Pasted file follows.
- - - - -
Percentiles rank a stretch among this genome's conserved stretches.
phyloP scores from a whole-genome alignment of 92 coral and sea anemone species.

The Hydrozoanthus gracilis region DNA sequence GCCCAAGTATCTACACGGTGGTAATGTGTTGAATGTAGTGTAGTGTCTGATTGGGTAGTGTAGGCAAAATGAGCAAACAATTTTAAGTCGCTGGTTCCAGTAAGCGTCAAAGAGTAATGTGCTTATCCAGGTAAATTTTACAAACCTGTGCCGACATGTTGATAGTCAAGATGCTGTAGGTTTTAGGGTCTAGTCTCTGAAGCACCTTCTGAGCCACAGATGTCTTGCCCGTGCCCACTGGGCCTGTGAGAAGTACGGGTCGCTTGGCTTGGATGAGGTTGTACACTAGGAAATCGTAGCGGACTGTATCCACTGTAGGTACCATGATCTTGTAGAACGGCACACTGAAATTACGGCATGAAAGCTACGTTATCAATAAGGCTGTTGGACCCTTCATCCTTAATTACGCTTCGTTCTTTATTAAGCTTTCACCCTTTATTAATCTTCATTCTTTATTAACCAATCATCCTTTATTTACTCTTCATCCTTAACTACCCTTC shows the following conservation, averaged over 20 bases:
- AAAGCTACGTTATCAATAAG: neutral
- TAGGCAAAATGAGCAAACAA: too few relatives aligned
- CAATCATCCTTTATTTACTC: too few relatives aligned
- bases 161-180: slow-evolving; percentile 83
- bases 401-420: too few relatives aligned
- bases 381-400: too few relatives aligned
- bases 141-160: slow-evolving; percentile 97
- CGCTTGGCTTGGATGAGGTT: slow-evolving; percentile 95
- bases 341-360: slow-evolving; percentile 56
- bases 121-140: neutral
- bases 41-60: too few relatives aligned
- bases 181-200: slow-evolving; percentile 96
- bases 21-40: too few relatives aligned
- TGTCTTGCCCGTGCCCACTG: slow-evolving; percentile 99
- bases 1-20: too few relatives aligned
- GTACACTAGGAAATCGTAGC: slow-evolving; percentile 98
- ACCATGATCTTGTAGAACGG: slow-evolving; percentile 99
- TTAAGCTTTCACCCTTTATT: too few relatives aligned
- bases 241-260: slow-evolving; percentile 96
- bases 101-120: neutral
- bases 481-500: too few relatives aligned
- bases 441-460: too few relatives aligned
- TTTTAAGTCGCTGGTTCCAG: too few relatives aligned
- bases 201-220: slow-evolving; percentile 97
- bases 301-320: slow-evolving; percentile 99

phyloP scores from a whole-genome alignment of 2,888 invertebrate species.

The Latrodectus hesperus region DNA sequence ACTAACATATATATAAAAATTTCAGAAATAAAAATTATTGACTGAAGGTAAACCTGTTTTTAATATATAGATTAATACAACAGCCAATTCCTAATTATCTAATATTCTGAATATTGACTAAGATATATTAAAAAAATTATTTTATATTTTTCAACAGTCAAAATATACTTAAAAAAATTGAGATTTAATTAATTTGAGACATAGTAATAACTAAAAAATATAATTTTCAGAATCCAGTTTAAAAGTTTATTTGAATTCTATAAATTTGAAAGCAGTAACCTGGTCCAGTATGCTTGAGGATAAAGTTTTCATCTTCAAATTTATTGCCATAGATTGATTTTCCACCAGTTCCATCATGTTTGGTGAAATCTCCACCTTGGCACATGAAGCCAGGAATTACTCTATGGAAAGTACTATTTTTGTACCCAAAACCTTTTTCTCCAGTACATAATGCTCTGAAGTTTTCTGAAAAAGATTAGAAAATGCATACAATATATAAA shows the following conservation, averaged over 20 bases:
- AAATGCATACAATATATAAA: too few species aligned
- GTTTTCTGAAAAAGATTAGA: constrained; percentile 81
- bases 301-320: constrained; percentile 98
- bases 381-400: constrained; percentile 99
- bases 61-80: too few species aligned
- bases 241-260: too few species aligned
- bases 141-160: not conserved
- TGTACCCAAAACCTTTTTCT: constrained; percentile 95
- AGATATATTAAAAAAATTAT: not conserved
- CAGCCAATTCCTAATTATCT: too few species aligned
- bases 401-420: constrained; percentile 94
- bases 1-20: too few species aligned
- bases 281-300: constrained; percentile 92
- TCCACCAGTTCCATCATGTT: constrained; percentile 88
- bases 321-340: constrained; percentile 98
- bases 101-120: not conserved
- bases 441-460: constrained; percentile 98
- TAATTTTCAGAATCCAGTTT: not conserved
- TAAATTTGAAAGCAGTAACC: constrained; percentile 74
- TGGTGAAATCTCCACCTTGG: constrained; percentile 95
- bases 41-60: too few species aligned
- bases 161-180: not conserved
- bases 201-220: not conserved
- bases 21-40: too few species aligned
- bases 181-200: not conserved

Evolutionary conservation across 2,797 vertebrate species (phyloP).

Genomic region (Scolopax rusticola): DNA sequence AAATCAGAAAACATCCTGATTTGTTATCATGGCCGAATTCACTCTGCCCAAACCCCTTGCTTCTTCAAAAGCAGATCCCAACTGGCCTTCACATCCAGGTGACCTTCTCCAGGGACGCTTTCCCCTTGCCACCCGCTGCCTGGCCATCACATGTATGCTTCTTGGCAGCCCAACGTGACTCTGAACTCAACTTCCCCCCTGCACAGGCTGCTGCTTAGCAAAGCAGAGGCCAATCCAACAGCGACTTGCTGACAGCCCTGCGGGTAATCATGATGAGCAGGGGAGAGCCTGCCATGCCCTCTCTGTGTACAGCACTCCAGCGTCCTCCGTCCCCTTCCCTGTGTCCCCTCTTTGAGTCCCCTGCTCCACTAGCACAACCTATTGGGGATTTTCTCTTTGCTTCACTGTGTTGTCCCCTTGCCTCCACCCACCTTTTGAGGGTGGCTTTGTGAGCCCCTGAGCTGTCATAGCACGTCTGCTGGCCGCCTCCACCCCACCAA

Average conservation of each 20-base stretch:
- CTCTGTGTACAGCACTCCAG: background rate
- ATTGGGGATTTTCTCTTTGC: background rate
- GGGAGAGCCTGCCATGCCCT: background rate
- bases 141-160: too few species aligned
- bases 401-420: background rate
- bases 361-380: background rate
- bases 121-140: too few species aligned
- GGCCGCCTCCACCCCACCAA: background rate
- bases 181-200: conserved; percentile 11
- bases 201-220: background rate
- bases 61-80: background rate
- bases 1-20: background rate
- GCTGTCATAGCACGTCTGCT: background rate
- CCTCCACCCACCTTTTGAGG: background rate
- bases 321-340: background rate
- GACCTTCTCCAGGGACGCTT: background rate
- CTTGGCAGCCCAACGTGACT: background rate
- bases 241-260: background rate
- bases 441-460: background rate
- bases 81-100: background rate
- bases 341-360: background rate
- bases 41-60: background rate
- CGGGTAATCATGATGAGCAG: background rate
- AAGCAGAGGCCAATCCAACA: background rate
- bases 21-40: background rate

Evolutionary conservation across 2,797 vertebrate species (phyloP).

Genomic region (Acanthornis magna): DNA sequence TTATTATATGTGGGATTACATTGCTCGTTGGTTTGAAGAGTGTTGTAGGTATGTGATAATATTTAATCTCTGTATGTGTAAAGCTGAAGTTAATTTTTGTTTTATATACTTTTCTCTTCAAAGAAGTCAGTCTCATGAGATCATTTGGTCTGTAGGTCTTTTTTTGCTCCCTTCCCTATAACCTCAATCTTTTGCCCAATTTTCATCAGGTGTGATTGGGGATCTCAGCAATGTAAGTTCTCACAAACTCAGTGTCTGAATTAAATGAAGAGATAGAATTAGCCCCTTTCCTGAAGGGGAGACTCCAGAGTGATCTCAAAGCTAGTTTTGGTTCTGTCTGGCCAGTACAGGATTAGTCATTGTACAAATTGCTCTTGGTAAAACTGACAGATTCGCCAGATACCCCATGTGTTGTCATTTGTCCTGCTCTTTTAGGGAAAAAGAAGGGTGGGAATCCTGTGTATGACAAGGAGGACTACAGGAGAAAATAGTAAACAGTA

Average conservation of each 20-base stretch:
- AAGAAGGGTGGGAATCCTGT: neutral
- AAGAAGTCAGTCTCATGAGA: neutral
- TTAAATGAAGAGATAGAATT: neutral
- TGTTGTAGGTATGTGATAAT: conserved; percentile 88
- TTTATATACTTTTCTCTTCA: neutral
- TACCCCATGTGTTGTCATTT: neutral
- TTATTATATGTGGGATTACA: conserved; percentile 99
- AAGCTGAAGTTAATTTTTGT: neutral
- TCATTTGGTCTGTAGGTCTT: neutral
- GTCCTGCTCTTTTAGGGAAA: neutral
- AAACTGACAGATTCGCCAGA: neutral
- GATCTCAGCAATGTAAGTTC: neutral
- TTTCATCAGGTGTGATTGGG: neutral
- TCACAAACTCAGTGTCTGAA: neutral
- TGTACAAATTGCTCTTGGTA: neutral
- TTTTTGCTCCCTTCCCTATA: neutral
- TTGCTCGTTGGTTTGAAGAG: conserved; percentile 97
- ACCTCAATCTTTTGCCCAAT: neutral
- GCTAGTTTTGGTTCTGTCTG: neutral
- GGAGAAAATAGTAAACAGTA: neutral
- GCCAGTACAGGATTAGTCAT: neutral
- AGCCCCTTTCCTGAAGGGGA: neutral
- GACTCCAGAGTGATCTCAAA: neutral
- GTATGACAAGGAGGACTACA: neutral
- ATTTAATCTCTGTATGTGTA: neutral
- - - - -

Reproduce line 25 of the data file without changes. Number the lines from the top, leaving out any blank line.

- bases 441-460: too few relatives aligned